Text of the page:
California: San Francisco AIDS Foundation Seeks 50 Percent Cut in HIV by 2015
Cutting the city's annual tally of 800 to 1,000 new HIV infections in half by 2015 is the goal recently set by the San Francisco AIDS Foundation. Toward that end, SFAF wants all residents ages 13-64 to know their serostatus, and all HIV-positive people to receive appropriate primary care and treatment.
"If people know their HIV status and people who have HIV are receiving appropriate care, then infection rates will go down," Mark Cloutier, SFAF's CEO, told more than 400 people at its annual leadership dinner on May 7. "Even in a sea of economic tidal waves, cutting infection rates in half is our number-one priority."
The city Department of Public Health had hoped to accomplish the same 50 percent reduction between 2003 and 2008; that goal was not achieved. However, DPH did oversee a reduction of 10 percent, and city HIV cases have remained flat for nearly a decade. The city's HIV Prevention Planning Council is expected to include a similar goal of halving infections in the new five-year plan it will announce later this year, said Dr. Grant Colfax, DPH's HIV prevention director.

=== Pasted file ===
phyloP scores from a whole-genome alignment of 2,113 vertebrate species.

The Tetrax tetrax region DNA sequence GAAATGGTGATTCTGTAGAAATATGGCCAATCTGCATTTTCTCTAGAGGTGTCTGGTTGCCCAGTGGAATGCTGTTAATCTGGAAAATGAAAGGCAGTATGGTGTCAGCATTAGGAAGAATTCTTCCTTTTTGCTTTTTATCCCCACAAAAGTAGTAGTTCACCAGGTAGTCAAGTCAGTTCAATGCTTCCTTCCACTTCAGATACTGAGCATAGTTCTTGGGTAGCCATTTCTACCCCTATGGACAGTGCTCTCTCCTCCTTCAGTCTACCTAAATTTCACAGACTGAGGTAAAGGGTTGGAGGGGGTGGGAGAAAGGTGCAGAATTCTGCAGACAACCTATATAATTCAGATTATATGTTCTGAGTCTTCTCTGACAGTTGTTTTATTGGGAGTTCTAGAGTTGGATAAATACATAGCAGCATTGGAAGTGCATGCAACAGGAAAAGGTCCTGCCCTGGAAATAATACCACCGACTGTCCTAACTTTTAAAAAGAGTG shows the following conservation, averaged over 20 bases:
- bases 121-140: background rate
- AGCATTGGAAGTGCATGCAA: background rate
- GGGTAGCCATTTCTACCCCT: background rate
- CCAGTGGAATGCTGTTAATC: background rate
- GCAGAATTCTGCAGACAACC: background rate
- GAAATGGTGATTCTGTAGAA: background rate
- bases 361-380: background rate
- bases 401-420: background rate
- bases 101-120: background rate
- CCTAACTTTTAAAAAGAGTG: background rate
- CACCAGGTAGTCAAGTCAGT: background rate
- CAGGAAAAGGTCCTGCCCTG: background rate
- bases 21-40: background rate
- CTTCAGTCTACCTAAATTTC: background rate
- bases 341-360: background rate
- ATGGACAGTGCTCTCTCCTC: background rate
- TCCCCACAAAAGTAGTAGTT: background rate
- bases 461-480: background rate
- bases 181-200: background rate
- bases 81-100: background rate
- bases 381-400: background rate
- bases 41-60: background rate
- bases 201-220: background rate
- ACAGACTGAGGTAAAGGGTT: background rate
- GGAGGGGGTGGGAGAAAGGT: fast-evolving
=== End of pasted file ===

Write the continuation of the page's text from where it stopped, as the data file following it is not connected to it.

Halving infections assumes in part that ongoing clinical trials prove the viability of pre-exposure prophylaxis (PrEP) among high-risk populations. Results from PrEP studies, in which HIV-negative participants take antiretrovirals to prevent infection, could be released as early as June. In addition, City Clinic and the SFAF-funded Magnet clinic in the Castro are using ribonucleic acid (RNA) testing to discover the most recently acquired HIV infections.
SFAF's goals will also be partly determined by the May 19 special election, as ballot measures to shore up the state budget also impact public health funding. Some substance abuse and mental health services could be cut under the health department's plan to balance its budget. The city is required to have a signed balanced budget by June 30.